queer-comic

7 Things We Discovered at New York City’s Queer Comic Fair

I had the opportunity to attend New York City’s Queer Comic Fair over the weekend at the NYC LGBT CenterWabiSabiZinez and Carmine Street Comics presented the first (hopefully) annual New York City fair geared entirely towards queer sequential art.

Here are 7 things I discovered at New York City’s Queer Comic Fair.

1. Comic Book Bears Podcast

comic bears podcast

The idea behind the Comic Book Bears Podcast is pretty self-explanatory. What more do you need than a few comic book obsessed bears growling around a table about what they’re reading and enjoying. Count me in!

2. Comics by Patrick

queer comics

Patrick Reilly is a Brooklyn-based comedian who also writes comic books. He has a few podcasts also under his belt. Love is Love is a collection of mini-comics and the profits go to an Orlando based LGBTQ non-profit.

RELATED | 10 LGBTQ International Cartoonists You Should Know

3. Bearpad & Wooly Bearz

bearpad

Bearpad makes limited runs of shirts, zines and buttons. All his shirts come with a free zine. We love the tanks that feature husky haired fellas wrapped tight in each other’s embrace. He also had cute magnets of these chode-like cocks for $1.

queer comic

Modeling the tank above is cutie artist Wooly Bearz who will draw you if you send him your face.

4. Kyle’s Bed & Breakfast

queer comic
I had never heard of Kyle’s Bed and Breakfast before the queer comic fair, even though my date was very familiar with the title. Created in 1998, it’s one of the longest-running gay comics in existence. The setting is a gay bed and breakfast in the town of Northport, New York on Long Island. I picked up a Starter Pack — for almost $10, it gives you a really good idea of what Kyle and his friends are all about.

5. Doable Guys

doable guys

Doable Guys is an art anthology zine focusing on each artist’s interpretation of guys they see as “bang-worthy.” The goal of this zine is to create a beautiful, fun collection of boner-inducing illustrations and comics. Curated by Lena Green (creator of ShipJumper) and Kyle Anderson, their first volume is packed with some seriously jaw-dropping artwork by 20 incredibly talented artists. And oh yeah, all proceeds go to the LGBTQ charity GLSEN.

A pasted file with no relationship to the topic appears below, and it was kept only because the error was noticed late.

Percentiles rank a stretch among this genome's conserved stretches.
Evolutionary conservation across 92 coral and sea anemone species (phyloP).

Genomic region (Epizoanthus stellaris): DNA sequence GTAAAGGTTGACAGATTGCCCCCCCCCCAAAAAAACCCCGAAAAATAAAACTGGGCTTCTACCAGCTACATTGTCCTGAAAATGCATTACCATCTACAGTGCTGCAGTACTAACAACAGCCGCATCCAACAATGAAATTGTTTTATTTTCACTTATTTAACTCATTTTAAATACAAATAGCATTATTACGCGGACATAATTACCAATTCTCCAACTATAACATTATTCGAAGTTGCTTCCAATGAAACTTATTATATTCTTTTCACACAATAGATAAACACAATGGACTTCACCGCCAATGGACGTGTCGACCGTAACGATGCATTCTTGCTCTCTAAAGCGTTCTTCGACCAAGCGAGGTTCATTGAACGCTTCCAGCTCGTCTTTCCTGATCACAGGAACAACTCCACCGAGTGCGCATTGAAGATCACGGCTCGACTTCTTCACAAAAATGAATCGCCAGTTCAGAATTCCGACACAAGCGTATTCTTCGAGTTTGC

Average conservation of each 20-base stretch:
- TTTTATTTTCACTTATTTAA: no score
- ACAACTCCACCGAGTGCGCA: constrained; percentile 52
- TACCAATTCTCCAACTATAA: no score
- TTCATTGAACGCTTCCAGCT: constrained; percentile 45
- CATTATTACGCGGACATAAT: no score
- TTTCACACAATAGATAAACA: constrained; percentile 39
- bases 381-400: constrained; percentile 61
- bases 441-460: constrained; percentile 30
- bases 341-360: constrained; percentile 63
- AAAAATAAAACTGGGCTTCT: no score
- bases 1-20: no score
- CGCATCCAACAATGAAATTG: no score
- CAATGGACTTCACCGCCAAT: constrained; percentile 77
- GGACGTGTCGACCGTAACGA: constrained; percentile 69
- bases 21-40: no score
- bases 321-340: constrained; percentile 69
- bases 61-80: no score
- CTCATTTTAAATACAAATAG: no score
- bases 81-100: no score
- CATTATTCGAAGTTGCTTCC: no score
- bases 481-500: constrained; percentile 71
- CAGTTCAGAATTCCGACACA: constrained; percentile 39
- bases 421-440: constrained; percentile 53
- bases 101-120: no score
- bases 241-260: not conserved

doable guys

On the first Tuesday of every month, they host a Doable Guys Figure Drawing Night in New York.

RELATED | Trans Comic Artist Julia Kaye Has a Message: ‘You Are Not Alone’

6. Lucky Sanford

lucky sanford

Lucky Sanford is an illustrator, graphic designer, social butterfly and foodie. Living in New York has given him some major inspiration along with fashion, eroticism and his inner child; all of which continue to stimulate and influence his work today.

lucky-sanford 2

His best work revolves around re-imagining classic cult characters like My Little Pony or Pokémon. Sanford’s witty humor is showcased in work his well, like his Power Rangers who are all imagined as go-go boys. Go-Go Power Rangers!

7. Easy

easy the comic

Easy is an ongoing weekly comic about Josiah Douglas, a deeply closeted middle-aged English teacher. The website explains, “While on the surface Easy looks like a ‘coming out’ story, it’s really about the general feelings of isolation we all deal with amid the difficulties we all face in searching for acceptance, and how maybe if we open ourselves up, we can find it in the places we least expect.”

queer comic

Easy’s creator Cody Frederickson also creates some fun graphic tees, like the ones he was hocking at the queer comic fair. His designs included a pizza with a halo and boy’s briefs in different colors of the rainbow. He thought they were stupid but I thought they were pretty cool.